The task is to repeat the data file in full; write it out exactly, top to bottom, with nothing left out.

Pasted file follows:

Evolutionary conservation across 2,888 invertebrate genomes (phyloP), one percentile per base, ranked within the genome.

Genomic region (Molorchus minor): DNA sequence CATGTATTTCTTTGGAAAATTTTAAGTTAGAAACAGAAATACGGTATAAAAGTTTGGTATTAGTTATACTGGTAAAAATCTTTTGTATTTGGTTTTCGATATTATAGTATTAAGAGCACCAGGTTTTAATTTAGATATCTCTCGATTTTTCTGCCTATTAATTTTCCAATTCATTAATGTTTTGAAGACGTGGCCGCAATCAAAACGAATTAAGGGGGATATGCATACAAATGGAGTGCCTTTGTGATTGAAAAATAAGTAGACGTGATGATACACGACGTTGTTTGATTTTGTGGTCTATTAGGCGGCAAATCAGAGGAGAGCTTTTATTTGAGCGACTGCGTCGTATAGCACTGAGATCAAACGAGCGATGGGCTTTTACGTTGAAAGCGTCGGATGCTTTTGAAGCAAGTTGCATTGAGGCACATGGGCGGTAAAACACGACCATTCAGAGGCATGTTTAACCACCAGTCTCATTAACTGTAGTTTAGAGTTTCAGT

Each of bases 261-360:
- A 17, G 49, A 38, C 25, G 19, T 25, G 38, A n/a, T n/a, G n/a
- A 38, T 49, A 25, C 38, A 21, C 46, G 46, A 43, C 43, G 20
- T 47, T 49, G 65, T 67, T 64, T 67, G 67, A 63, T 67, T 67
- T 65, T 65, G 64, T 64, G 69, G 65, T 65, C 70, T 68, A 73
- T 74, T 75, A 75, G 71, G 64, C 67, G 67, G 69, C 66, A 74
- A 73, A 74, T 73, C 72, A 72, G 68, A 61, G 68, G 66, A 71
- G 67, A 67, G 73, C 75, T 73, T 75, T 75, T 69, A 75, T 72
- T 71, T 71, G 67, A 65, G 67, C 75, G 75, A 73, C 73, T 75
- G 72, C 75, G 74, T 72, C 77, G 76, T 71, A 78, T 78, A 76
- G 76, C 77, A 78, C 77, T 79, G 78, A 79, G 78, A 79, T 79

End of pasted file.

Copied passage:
Evolutionary conservation across 2,888 invertebrate genomes (phyloP), one percentile per base, ranked within the genome.

Genomic region (Molorchus minor): DNA sequence CATGTATTTCTTTGGAAAATTTTAAGTTAGAAACAGAAATACGGTATAAAAGTTTGGTATTAGTTATACTGGTAAAAATCTTTTGTATTTGGTTTTCGATATTATAGTATTAAGAGCACCAGGTTTTAATTTAGATATCTCTCGATTTTTCTGCCTATTAATTTTCCAATTCATTAATGTTTTGAAGACGTGGCCGCAATCAAAACGAATTAAGGGGGATATGCATACAAATGGAGTGCCTTTGTGATTGAAAAATAAGTAGACGTGATGATACACGACGTTGTTTGATTTTGTGGTCTATTAGGCGGCAAATCAGAGGAGAGCTTTTATTTGAGCGACTGCGTCGTATAGCACTGAGATCAAACGAGCGATGGGCTTTTACGTTGAAAGCGTCGGATGCTTTTGAAGCAAGTTGCATTGAGGCACATGGGCGGTAAAACACGACCATTCAGAGGCATGTTTAACCACCAGTCTCATTAACTGTAGTTTAGAGTTTCAGT

Each of bases 261-360:
- A 17, G 49, A 38, C 25, G 19, T 25, G 38, A n/a, T n/a, G n/a
- A 38, T 49, A 25, C 38, A 21, C 46, G 46, A 43, C 43, G 20
- T 47, T 49, G 65, T 67, T 64, T 67, G 67, A 63, T 67, T 67
- T 65, T 65, G 64, T 64, G 69, G 65, T 65, C 70, T 68, A 73
- T 74, T 75, A 75, G 71, G 64, C 67, G 67, G 69, C 66, A 74
- A 73, A 74, T 73, C 72, A 72, G 68, A 61, G 68, G 66, A 71
- G 67, A 67, G 73, C 75, T 73, T 75, T 75, T 69, A 75, T 72
- T 71, T 71, G 67, A 65, G 67, C 75, G 75, A 73, C 73, T 75
- G 72, C 75, G 74, T 72, C 77, G 76, T 71, A 78, T 78, A 76
- G 76, C 77, A 78, C 77, T 79, G 78, A 79, G 78, A 79, T 79